"Mahatma Gandhi", half-tone print, 1940.

Clad in homespun clothes, Gandhi once attended a round-table conference in London, where he brought along with him a milch goat to symbolise the selfsufficiency of the Indian people. His stubborn puritanical simplicity was sometimes dismissed as a publicity gimmick. In truth, however, it was also the chosen modesty of a person practising the morals he preached, and who had set out to give a voice to the voiceless of India.

... One of the principal reasons for the `indigenization' of popular imagery was the rise of many smaller printing presses all over India. Letterpresses in local print shops could now produce smaller pictures more inexpensively, and cater to popular taste with locally relevant designs ...

* * *

The real service that Ravi Varma was asked to perform for the country was, therefore, not for all his countrymen, but for a Hindu oligarchy which, in a diffused sort of way, sought to represent Hindu interests in the politics of national liberation.

Extracted from the chapter "Printing for Independence" from Popular Indian Art: Raja Ravi Varma and The Printed Gods of India,Erwin Neumayer and Christine Schelberger, Oxford University Press, 2003, vi + p.176, Rs. 2,500.

Moment of the moderniser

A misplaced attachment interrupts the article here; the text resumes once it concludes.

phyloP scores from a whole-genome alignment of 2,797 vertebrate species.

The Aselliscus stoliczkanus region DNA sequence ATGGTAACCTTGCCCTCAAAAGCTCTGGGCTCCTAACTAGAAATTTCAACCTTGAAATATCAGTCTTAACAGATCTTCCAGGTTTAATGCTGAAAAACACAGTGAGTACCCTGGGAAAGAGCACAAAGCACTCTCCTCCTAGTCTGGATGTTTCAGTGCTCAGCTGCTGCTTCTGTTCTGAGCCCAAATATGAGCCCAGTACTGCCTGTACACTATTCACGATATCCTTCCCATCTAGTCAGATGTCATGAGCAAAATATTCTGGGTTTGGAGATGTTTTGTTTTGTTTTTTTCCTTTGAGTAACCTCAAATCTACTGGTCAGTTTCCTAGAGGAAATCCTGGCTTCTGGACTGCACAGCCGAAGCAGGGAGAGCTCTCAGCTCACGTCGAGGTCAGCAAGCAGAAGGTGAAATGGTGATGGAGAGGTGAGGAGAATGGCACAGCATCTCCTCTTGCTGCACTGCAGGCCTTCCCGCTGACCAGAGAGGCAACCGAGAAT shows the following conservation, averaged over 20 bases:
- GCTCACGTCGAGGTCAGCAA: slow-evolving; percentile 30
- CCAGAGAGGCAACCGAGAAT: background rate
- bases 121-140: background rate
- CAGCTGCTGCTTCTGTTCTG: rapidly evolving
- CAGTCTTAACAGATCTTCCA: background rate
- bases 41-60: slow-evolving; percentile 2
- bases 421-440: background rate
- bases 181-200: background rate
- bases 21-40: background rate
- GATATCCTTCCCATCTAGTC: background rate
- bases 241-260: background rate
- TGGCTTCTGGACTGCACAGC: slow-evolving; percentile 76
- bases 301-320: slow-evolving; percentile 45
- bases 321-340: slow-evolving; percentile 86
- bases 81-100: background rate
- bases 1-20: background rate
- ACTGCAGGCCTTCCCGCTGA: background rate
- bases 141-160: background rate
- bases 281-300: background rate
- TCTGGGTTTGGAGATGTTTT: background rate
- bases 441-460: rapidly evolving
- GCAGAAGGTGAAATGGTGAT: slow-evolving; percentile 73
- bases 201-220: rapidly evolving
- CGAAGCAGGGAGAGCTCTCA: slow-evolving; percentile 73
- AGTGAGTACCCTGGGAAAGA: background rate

Prabhu Chawla

March 27, 2009                                                                                   


The man with a walrus moustache, framed and garlanded, is a customary backdrop to any stage show by the Rashtriya Swayamsevak Sangh (RSS). Now that Mohanrao Bhagwat has taken centrestage as the new boss (sarsanghchalak) of RSS, Keshav Baliram Hedgewar, the founding patriarch of the Sangh Parivar, seems to have got a true inheritor.


They may be two Brahmins from Maharashtra, united by the shape of their moustache and the sweep of their vision about a Hindu Rashtra, but Bhagwat refuses to be a throwback to history. The 58-year-old bachelor from Chandrapur, born 10 years after the death of Hedgewar, is the 21st Century face of an organisation that has often been accused of being steeped in a mythological make-believe.